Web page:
Basin scale evaluation


As Monitoring and Evaluation Advisers, the MDFRC are undertaking a Basin scale evaluation of the contribution of Commonwealth environmental water to the environmental objectives of the Basin Plan.

Monitored outcomes at the Selected Areas will be compared to expected outcomes, to evaluate response. Over time, with increased data, models will be developed and used to predict ecological responses and measure the impact of Commonwealth environmental water across the Basin. The MDFRC will work with collaborators from the University of Melbourne, Monash University, University of Canberra, Griffith University and independent consultants to improve capacity to predict expected outcomes.

The MDFRC will report the outcomes of Commonwealth environmental watering at the Basin scale to the Commonwealth Environmental Water Office annually, as well as cumulatively, over a five year period. Importantly, these reports will capture the lessons learnt from the watering actions undertaken to ensure a cycle of continual improvement in the management of Commonwealth environmental water.

 2014–15 Basin-scale evaluation of Commonwealth environmental water

The LTIM Project is evaluating the contribution of Commonwealth environmental water to achieving Basin Plan objectives. The first 2014–15 Basin-scale evaluation of Commonwealth environmental water was completed in 2016 and is now available from the Reports & Communication section of the webpage or through Commonwealth Environmental Water Office (CEWO) website.

 Some of the key findings of the report are: 

  1. Conditions across much of the Basin were considered dry in 2014–15. Within this context, Commonwealth environmental water actions contributed to the inundation of approximately 79,000 Ha of wetlands and floodplains across 11 river basins. Environmental flows comprised between 0% and 86% of total stream flow in the Basin’s rivers and in rivers such as the Gwydir, these flows reduced the duration of low flows.  For example, at Allambie on the Gwydir, the duration of very low flows was reduced from 54 to 23% of the year while medium low flows were reduced from 92 to 59% of the year.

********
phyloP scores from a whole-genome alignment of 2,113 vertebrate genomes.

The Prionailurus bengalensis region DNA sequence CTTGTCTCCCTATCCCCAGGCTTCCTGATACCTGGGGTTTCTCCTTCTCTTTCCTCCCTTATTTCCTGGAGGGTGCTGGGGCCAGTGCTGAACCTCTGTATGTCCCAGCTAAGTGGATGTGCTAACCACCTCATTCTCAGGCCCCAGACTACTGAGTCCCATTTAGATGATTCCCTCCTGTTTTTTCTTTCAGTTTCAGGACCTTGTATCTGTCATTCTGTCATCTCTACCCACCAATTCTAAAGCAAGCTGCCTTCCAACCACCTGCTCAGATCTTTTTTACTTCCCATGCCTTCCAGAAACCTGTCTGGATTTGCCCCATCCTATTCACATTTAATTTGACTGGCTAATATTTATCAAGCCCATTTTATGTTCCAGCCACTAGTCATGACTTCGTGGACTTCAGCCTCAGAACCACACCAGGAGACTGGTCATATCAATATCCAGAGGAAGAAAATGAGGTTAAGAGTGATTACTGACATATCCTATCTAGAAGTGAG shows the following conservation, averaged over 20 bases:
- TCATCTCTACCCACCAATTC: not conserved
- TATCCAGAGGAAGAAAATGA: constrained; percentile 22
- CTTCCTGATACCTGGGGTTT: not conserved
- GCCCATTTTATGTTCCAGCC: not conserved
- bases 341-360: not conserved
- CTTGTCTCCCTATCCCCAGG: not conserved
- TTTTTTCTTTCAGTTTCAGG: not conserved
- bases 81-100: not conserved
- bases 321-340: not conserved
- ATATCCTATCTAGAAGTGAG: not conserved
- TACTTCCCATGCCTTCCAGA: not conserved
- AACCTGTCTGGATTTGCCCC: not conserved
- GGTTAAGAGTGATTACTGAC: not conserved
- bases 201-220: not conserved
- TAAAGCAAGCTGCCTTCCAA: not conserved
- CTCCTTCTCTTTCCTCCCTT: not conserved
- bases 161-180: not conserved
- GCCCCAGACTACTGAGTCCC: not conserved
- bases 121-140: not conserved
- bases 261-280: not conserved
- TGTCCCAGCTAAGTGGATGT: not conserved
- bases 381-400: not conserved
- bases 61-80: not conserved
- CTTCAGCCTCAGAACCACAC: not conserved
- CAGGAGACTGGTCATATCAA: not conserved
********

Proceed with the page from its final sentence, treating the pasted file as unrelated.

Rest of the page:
2. Vegetation communities consistently responded to environmental flows, with increases in the extent and abundance of some plant species, reduced relative cover and diversity of non-native plants as well as shifts in the composition of vegetation towards assemblages characterised by a high abundance of emergent aquatic and semi-aquatic species. 
  3. Monitoring of fish populations from across the seven Selected Areas revealed very similar population structures between key speciesincludingMurray cod and Golden perch. Murray Cod populations were characterised by larger numbers of young-of-year fish, but fewer old fish. Golden perch had few young-of-year fish but large numbers of older fish. The finding is interesting because these patterns were consistent across sites, suggesting that recruitment of these species may be taking place over much larger spatial scales than previously thought. This finding may influence the way that environmental flows are managed to support fish recruitment.
  4. Across the Murray-Darling Basin, Wetlands of International Importance (i.e. Ramsar sites) and Directory of Important Wetlands in Australia (i.e. DIWA sites) benefited from Commonwealth environmental water, including the Cardross Lakes (DIWA), Hattah-Kulkyne Lakes (DIWA and Ramsar), Macquarie Marshes (DIWA and Ramsar) and the Gingham and Lower Gwydir (DIWA and Ramsar). All of these wetlands are nationally recognised for their environmental values and Commonwealth environmental water was associated with provision of foraging habitat for waterbirds (Hattah and Gwydir) and frog breeding (Macquarie Marshes).
  5. In 2014–15, 18 species of conservation significance were recorded at sites that received Commonwealth environmental water, including several threatened species. This includes, but is not limited to, the Regent parrot and the Murray Hardyhead.